CAMEL to be used to rate MFIs transition to banks

Yinager Dessie (Photo: Anteneh Aklilu)

CAMEL rating will determine the transition of microfinance institutions (MFIs) to banks under the new directive of the National Bank of Ethiopia (NBE). State owned enterprises will also hold shares besides 70 percent maximum amount allowed to own by regional governments or city administrations.
Early this week NBE announced that MFIs owned by regional or city administrations will be relicensed as banks.
Yinager Dessie, Governor of NBE, said that the decision to relicensed microfinance institutions as a bank answered the demand that have been raised by the financial institutions for a long time.
According to the directive signed by the Governor, CAMEL is an international rating system used by regulatory banking authorities to rate financial institutions, according to the six factors represented by its acronym. The CAMEL acronym stands for “Capital adequacy, Asset quality, Management, Earnings, and Liquidity.”
The CAMEL rating ranges from 5 to 1 as the 5th rate considered as the best rating and one is the worst.
Article 4 sub article 4.4 of ‘requirements for relicensing a microfinance institution’ states that safety and soundness of a microfinance institution to be relicensed as a bank shall be evidenced by a composite CAMEL rating of at least ‘3’ in the on-site examination report produced within a year preceding the date of application of a microfinance institution to be relicensed as a bank.
The same directive sub article 4.3 states that a regional government shall not hold more than 70 percent shares when the microfinance institution is relicensed as a bank.
During his briefing Yinager also said that NBE decided the share limit for regional governments to give a chance to include the society to be part of the MFIs and included the public from all corner.
However the directive has given a chance for public enterprises to access shares at the transition process as a bank.
Yinager also underlined that meanwhile they are upgraded to bank they are supposed to continue to provide microfinance services.
Article 4 sub article 4.5 said that a microfinance institution to be relicensed as a bank shall state in its mission statement, internal bylaws and business model about the provision of microfinance services as one of its core services and put in place the required resources and system towards that effect.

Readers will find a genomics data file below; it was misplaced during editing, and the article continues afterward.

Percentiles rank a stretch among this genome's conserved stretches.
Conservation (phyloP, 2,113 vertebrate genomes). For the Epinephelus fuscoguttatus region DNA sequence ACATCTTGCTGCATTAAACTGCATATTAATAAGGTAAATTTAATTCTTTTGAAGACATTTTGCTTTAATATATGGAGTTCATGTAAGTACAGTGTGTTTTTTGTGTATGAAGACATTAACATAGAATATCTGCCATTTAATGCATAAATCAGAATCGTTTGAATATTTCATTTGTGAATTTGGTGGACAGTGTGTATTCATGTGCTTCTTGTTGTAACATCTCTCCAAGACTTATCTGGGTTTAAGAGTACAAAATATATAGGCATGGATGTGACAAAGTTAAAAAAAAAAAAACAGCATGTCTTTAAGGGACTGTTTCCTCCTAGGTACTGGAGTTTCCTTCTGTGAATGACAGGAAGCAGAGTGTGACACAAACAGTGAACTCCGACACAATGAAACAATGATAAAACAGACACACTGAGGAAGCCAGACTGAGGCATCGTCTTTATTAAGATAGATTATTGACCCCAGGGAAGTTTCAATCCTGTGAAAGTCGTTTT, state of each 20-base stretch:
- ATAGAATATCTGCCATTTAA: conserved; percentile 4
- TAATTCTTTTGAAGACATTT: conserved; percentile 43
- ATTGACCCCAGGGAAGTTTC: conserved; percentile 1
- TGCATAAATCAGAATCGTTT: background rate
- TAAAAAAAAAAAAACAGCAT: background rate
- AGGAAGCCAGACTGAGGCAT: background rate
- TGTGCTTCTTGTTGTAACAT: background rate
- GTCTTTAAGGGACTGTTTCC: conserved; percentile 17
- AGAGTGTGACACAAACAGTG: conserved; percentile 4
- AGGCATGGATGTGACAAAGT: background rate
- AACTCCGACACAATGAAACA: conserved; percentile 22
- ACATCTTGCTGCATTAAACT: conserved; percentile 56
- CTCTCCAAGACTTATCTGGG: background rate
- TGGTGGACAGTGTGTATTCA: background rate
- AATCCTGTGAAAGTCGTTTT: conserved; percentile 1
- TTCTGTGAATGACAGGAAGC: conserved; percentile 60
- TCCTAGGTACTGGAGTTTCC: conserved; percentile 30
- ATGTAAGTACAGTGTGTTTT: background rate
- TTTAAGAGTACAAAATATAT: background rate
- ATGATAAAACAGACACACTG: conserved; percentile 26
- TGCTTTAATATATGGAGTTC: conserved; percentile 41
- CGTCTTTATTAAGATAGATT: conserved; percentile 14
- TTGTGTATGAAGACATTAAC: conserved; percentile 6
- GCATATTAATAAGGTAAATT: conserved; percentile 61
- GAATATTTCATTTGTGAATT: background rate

Sub article 4.6 added that a microfinance institution to be relicensed as a bank shall organize and structure a function that will handle the microfinance as one of its major lines of business.
MFIs mainly regional and city administrations owned have been asking the regulatory body for the transition to regular financial firm.
NBE issued the directive only for publicly owned microfinance institutions, while private microfinance institutions are stated that they have to follow the regular bank formation process to be changed as bank.
Currently there are 38 microfinance institutions operating in the country, while the majority are privately owned.
According to the third quarter report of NBE for the 2019/20 fiscal year MFIs have mobilized 43.3 billion birr in saving deposit by end of the third quarter which was 12.6 percent higher than last year same period. Their total outstanding credit also increased by 17.6 percent and reached 60.8 billion birr.
Similarly, in the stated period their total asset grew by 17.1 percent to reach 89.6 billion birr.
In the stated quarter that is from January to March 2020 the top five MFIs (Amhara, Dedebit, Oromia, Omo and Addis Credit and Saving Institutions) accounted for 82.9 percent of the total capital, 90.3 percent of the total deposit, 85.7 percent of total credit and 86.8 percent of total asset of micro finance institutions.
NBE also disclosed that micro insurances will be formed under a new directive that it issues. The directive targets to improve the insurance coverage, which is the lowest compared with peer Sub Saharan countries.
In related development according to a new directive issued by NBE individuals or companies will not be allowed to hold more than 1.5 million birr in cash at hand.
On the media briefing the Governor added that banks are now allowed to access foreign loans to provide for their customers. The new directive aims to improve the way to access foreign currency and minimize the shortage that becomes a serious bottleneck particularly for industries that demand hard currency to import raw material.